Show simple item record

dc.contributor.authorAdame, Maria Fernanda
dc.contributor.authorWright, Sara F.
dc.contributor.authorGrinham, Alistair
dc.contributor.authorLobb, Kellie
dc.contributor.authorReymond, Claire E.
dc.contributor.authorLovelock, Catherine E.
dc.date.accessioned2018-01-23T01:01:05Z
dc.date.available2018-01-23T01:01:05Z
dc.date.issued2012
dc.identifier.issn1939-5590
dc.identifier.doi10.4319/lo.2012.57.5.1492
dc.identifier.urihttp://hdl.handle.net/10072/142304
dc.description.abstractGlomalin, an arbuscular mycorrhizal protein component of soil, can be used as an indicator of terrigenous-derived carbon. We measured glomalin in sediments using the terrestrial end-member as a reference in four coastal settings: (1) intertidal seagrass meadows distributed over a rainfall gradient, (2) sediments inshore and offshore from the mouth of a river, (3) coastal coral reefs at various distances from the shore, and (4) intertidal wetlands with varying levels of groundwater influence. Across the rainfall gradient, glomalin in seagrass meadow sediments increased at sites with high mean annual rainfall during the wet season (r2 = 0.27; F1,29 = 5.75; p = 0.029). Glomalin decreased in inshore river sediments (terrestrial) to offshore (marine) sediments (r2 = 0.81; F1,17 = 71.7; p ≤ 0.0001). Furthermore, glomalin in reef sediments decreased with distance from the shore. The high intertidal was rich in glomalin where groundwater flowed directly into the wetland compared with those with little groundwater influences. Our data indicate that rivers and groundwater transport terrestrial material, and that mangroves, salt marsh, seagrass meadows, and coral reefs accumulate it, but the connections vary among sites, within sites, and seasonally. Variations in glomalin concentrations are indicative of links between the terrestrial and marine environment that reflect proximity, filtration services, and the level of subsidies that marine ecosystems derive from terrestrial sources. Assessment of glomalin contributes to evaluating terrestrial–marine connectivity, and thus provides knowledge to improve catchment management for the protection of marine ecosystems.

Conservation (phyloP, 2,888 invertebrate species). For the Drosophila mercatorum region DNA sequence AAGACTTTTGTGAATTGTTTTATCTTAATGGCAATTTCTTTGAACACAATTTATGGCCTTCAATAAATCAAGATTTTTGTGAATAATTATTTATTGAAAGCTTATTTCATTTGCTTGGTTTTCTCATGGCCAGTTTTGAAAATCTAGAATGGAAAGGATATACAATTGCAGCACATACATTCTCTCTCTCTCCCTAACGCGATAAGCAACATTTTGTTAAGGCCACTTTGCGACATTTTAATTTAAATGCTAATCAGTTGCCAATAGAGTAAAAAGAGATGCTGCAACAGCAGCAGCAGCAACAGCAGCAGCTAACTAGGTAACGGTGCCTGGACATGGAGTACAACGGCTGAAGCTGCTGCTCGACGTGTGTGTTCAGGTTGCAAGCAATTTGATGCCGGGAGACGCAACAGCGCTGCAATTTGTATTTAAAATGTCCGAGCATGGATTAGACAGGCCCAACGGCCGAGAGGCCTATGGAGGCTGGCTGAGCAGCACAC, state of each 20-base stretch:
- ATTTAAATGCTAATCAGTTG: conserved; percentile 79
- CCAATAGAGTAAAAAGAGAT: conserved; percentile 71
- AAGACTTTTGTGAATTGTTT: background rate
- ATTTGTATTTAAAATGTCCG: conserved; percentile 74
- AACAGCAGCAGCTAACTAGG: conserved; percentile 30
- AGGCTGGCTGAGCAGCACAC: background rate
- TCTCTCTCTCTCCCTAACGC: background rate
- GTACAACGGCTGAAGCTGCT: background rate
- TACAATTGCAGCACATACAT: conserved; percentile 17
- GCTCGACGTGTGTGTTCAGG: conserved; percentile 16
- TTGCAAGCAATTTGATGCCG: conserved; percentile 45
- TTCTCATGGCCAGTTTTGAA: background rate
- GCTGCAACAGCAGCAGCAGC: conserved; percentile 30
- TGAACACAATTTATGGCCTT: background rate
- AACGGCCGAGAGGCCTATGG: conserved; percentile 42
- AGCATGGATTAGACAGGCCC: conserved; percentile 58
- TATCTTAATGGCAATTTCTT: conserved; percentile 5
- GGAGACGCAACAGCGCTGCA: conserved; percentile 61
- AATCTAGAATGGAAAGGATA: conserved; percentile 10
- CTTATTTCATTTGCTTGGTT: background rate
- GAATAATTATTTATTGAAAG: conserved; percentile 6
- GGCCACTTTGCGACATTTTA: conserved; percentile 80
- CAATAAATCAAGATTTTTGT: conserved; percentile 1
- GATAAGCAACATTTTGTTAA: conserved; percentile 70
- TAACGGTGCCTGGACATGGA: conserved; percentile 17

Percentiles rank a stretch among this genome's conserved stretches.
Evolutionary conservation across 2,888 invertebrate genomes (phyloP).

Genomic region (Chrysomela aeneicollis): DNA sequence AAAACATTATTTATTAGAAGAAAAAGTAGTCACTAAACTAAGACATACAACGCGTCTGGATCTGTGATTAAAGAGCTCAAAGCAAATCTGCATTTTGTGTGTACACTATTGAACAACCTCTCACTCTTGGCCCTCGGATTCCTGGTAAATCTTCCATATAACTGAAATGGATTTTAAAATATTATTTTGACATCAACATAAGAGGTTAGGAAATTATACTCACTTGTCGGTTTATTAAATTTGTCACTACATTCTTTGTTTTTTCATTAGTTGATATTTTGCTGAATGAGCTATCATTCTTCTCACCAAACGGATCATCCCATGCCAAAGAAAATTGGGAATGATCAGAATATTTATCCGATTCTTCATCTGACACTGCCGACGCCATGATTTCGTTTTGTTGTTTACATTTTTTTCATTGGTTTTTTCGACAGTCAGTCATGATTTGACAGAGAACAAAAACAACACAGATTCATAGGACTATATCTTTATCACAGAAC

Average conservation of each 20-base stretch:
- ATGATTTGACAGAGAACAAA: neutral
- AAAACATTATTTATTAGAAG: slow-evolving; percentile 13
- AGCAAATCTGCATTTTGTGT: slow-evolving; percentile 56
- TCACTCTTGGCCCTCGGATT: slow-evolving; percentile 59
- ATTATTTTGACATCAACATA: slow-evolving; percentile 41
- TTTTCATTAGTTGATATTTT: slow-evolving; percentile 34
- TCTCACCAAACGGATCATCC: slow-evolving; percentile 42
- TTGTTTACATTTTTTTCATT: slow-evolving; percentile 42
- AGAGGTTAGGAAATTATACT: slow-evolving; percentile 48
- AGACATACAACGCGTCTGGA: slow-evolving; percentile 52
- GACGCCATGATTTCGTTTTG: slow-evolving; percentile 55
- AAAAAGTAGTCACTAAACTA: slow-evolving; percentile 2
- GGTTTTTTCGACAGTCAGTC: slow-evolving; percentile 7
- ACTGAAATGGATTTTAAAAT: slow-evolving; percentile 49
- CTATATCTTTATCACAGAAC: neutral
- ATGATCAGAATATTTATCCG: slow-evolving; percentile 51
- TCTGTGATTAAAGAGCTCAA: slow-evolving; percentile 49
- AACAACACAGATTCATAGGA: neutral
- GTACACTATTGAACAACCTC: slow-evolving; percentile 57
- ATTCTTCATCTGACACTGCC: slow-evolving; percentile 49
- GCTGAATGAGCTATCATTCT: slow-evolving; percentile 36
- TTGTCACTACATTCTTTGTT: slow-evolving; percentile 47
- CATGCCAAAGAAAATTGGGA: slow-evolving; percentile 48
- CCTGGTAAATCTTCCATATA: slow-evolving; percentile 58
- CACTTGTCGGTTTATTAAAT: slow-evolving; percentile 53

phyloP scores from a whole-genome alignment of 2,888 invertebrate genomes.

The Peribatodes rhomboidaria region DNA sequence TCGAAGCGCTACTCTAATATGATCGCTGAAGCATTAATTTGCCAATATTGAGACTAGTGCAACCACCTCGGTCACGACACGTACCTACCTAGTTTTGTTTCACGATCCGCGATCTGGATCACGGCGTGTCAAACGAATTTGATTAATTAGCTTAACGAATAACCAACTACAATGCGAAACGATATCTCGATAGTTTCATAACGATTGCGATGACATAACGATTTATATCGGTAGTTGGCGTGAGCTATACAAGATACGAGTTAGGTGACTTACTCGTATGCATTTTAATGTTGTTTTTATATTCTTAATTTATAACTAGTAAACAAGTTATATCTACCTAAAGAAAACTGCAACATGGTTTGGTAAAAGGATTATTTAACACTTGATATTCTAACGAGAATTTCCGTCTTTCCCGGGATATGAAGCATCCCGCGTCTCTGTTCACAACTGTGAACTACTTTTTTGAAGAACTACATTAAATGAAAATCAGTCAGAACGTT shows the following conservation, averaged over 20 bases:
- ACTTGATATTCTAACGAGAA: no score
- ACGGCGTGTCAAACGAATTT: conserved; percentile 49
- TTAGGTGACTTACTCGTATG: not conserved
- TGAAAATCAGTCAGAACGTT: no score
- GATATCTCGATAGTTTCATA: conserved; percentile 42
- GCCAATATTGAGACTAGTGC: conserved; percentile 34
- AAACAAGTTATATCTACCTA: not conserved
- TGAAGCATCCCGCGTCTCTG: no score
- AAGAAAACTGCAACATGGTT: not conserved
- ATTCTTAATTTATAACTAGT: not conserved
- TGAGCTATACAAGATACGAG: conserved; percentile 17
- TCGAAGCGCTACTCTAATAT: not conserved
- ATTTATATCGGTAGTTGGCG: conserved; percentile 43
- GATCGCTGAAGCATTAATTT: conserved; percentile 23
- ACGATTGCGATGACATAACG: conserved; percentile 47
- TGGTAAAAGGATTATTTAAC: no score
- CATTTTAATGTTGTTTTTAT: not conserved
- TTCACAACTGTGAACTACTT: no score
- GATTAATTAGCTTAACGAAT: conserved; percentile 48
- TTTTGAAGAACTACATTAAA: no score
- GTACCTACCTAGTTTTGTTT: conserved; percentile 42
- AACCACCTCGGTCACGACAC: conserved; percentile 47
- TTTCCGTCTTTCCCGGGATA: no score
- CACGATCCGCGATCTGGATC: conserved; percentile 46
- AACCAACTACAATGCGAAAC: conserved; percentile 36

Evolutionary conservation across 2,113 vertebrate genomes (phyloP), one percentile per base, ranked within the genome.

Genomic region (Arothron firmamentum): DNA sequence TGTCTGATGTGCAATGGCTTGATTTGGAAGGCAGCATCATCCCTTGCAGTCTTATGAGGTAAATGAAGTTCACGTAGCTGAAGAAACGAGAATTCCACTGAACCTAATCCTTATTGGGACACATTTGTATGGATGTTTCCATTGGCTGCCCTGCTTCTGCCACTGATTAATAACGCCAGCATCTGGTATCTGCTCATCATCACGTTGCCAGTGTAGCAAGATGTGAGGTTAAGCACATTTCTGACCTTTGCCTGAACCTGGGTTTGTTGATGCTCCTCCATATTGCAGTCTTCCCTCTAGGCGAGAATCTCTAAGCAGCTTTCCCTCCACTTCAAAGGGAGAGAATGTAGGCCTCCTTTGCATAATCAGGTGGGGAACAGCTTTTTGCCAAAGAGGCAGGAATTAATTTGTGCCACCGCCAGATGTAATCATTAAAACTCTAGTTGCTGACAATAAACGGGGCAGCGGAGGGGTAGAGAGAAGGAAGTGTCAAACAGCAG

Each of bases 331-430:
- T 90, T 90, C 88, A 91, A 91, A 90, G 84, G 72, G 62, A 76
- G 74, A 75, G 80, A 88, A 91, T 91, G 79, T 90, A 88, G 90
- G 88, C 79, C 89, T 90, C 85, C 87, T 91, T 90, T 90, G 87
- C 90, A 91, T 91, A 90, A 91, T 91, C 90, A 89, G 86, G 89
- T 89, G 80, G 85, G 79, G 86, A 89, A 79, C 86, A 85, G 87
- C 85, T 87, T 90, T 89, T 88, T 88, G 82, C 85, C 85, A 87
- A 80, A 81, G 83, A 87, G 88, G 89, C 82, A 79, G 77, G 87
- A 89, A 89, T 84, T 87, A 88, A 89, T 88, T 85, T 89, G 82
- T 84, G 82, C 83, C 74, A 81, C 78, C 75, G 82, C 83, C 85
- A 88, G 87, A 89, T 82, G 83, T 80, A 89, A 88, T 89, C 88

dc.description.peerreviewedYes
dc.languageEnglish
dc.language.isoeng
dc.publisherAmerican Society of Limnology and Oceanography
dc.relation.ispartofpagefrom1492
dc.relation.ispartofpageto1502
dc.relation.ispartofissue5
dc.relation.ispartofjournalLimnology and Oceanography
dc.relation.ispartofvolume57
dc.subject.fieldofresearchEcosystem Function
dc.subject.fieldofresearchEarth Sciences
dc.subject.fieldofresearchEnvironmental Sciences
dc.subject.fieldofresearchBiological Sciences
dc.subject.fieldofresearchcode050102
dc.subject.fieldofresearchcode04
dc.subject.fieldofresearchcode05
dc.subject.fieldofresearchcode06
dc.titleTerrestrial-marine connectivity: Patterns of terrestrial soil carbon deposition in coastal sediments determined by analysis of glomalin related soil protein
dc.typeJournal article
dc.type.descriptionC1 - Articles
dc.type.codeC - Journal Articles
gro.hasfulltextNo Full Text
gro.griffith.authorAdame Vivanco, Fernanda


Files in this item

FilesSizeFormatView

There are no files associated with this item.

This item appears in the following Collection(s)

  • Journal articles
    Contains articles published by Griffith authors in scholarly journals.

Show simple item record